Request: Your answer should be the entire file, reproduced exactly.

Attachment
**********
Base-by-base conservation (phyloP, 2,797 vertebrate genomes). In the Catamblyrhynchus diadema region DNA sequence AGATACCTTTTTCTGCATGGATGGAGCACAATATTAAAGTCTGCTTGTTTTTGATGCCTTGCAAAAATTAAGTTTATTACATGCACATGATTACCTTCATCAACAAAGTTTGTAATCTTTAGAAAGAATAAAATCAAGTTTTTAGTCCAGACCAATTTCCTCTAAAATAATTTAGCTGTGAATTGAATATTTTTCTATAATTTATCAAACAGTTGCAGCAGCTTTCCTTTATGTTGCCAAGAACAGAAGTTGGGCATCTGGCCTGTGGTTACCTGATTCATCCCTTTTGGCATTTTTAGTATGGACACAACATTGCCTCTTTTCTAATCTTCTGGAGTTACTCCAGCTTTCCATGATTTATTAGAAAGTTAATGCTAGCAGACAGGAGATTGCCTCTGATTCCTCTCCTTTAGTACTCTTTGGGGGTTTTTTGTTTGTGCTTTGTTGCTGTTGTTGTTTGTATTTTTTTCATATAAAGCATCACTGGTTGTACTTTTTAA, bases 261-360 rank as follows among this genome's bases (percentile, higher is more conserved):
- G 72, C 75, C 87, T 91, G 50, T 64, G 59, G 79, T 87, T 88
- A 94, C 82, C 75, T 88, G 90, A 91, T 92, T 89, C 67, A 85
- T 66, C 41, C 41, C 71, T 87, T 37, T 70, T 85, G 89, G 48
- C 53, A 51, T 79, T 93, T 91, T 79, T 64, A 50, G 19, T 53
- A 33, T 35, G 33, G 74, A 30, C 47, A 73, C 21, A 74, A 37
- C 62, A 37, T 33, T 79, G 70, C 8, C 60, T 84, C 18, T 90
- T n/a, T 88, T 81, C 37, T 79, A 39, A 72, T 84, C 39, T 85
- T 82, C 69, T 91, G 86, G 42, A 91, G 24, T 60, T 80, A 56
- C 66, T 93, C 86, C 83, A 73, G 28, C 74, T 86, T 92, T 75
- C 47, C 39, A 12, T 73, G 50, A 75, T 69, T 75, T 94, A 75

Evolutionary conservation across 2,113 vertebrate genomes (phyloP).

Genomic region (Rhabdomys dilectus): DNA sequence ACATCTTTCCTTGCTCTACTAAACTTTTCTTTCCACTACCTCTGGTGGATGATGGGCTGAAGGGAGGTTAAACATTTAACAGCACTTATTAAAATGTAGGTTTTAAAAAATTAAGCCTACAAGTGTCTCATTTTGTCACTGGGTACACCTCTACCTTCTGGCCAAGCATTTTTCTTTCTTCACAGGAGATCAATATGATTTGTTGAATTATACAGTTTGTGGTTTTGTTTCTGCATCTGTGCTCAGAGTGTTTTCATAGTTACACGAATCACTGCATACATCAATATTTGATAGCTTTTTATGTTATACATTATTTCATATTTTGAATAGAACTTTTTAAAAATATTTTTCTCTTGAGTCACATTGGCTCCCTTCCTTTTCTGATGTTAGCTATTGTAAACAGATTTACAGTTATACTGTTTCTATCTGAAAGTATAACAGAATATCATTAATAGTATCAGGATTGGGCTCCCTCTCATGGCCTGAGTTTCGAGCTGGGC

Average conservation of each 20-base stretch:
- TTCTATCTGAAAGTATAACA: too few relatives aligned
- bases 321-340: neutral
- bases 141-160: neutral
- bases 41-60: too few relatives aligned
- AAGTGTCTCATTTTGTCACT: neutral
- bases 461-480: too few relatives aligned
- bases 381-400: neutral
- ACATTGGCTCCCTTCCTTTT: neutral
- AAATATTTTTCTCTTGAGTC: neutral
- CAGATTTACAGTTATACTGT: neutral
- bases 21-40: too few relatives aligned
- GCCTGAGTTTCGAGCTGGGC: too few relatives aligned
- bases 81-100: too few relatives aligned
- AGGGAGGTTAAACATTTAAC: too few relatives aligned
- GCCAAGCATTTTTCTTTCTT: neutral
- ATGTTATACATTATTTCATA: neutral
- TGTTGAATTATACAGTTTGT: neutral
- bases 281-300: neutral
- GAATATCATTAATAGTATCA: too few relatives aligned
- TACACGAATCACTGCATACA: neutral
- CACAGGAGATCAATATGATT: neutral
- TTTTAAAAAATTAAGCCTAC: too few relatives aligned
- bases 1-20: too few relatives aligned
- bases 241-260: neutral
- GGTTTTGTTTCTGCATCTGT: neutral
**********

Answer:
Base-by-base conservation (phyloP, 2,797 vertebrate genomes). In the Catamblyrhynchus diadema region DNA sequence AGATACCTTTTTCTGCATGGATGGAGCACAATATTAAAGTCTGCTTGTTTTTGATGCCTTGCAAAAATTAAGTTTATTACATGCACATGATTACCTTCATCAACAAAGTTTGTAATCTTTAGAAAGAATAAAATCAAGTTTTTAGTCCAGACCAATTTCCTCTAAAATAATTTAGCTGTGAATTGAATATTTTTCTATAATTTATCAAACAGTTGCAGCAGCTTTCCTTTATGTTGCCAAGAACAGAAGTTGGGCATCTGGCCTGTGGTTACCTGATTCATCCCTTTTGGCATTTTTAGTATGGACACAACATTGCCTCTTTTCTAATCTTCTGGAGTTACTCCAGCTTTCCATGATTTATTAGAAAGTTAATGCTAGCAGACAGGAGATTGCCTCTGATTCCTCTCCTTTAGTACTCTTTGGGGGTTTTTTGTTTGTGCTTTGTTGCTGTTGTTGTTTGTATTTTTTTCATATAAAGCATCACTGGTTGTACTTTTTAA, bases 261-360 rank as follows among this genome's bases (percentile, higher is more conserved):
- G 72, C 75, C 87, T 91, G 50, T 64, G 59, G 79, T 87, T 88
- A 94, C 82, C 75, T 88, G 90, A 91, T 92, T 89, C 67, A 85
- T 66, C 41, C 41, C 71, T 87, T 37, T 70, T 85, G 89, G 48
- C 53, A 51, T 79, T 93, T 91, T 79, T 64, A 50, G 19, T 53
- A 33, T 35, G 33, G 74, A 30, C 47, A 73, C 21, A 74, A 37
- C 62, A 37, T 33, T 79, G 70, C 8, C 60, T 84, C 18, T 90
- T n/a, T 88, T 81, C 37, T 79, A 39, A 72, T 84, C 39, T 85
- T 82, C 69, T 91, G 86, G 42, A 91, G 24, T 60, T 80, A 56
- C 66, T 93, C 86, C 83, A 73, G 28, C 74, T 86, T 92, T 75
- C 47, C 39, A 12, T 73, G 50, A 75, T 69, T 75, T 94, A 75

Evolutionary conservation across 2,113 vertebrate genomes (phyloP).

Genomic region (Rhabdomys dilectus): DNA sequence ACATCTTTCCTTGCTCTACTAAACTTTTCTTTCCACTACCTCTGGTGGATGATGGGCTGAAGGGAGGTTAAACATTTAACAGCACTTATTAAAATGTAGGTTTTAAAAAATTAAGCCTACAAGTGTCTCATTTTGTCACTGGGTACACCTCTACCTTCTGGCCAAGCATTTTTCTTTCTTCACAGGAGATCAATATGATTTGTTGAATTATACAGTTTGTGGTTTTGTTTCTGCATCTGTGCTCAGAGTGTTTTCATAGTTACACGAATCACTGCATACATCAATATTTGATAGCTTTTTATGTTATACATTATTTCATATTTTGAATAGAACTTTTTAAAAATATTTTTCTCTTGAGTCACATTGGCTCCCTTCCTTTTCTGATGTTAGCTATTGTAAACAGATTTACAGTTATACTGTTTCTATCTGAAAGTATAACAGAATATCATTAATAGTATCAGGATTGGGCTCCCTCTCATGGCCTGAGTTTCGAGCTGGGC

Average conservation of each 20-base stretch:
- TTCTATCTGAAAGTATAACA: too few relatives aligned
- bases 321-340: neutral
- bases 141-160: neutral
- bases 41-60: too few relatives aligned
- AAGTGTCTCATTTTGTCACT: neutral
- bases 461-480: too few relatives aligned
- bases 381-400: neutral
- ACATTGGCTCCCTTCCTTTT: neutral
- AAATATTTTTCTCTTGAGTC: neutral
- CAGATTTACAGTTATACTGT: neutral
- bases 21-40: too few relatives aligned
- GCCTGAGTTTCGAGCTGGGC: too few relatives aligned
- bases 81-100: too few relatives aligned
- AGGGAGGTTAAACATTTAAC: too few relatives aligned
- GCCAAGCATTTTTCTTTCTT: neutral
- ATGTTATACATTATTTCATA: neutral
- TGTTGAATTATACAGTTTGT: neutral
- bases 281-300: neutral
- GAATATCATTAATAGTATCA: too few relatives aligned
- TACACGAATCACTGCATACA: neutral
- CACAGGAGATCAATATGATT: neutral
- TTTTAAAAAATTAAGCCTAC: too few relatives aligned
- bases 1-20: too few relatives aligned
- bases 241-260: neutral
- GGTTTTGTTTCTGCATCTGT: neutral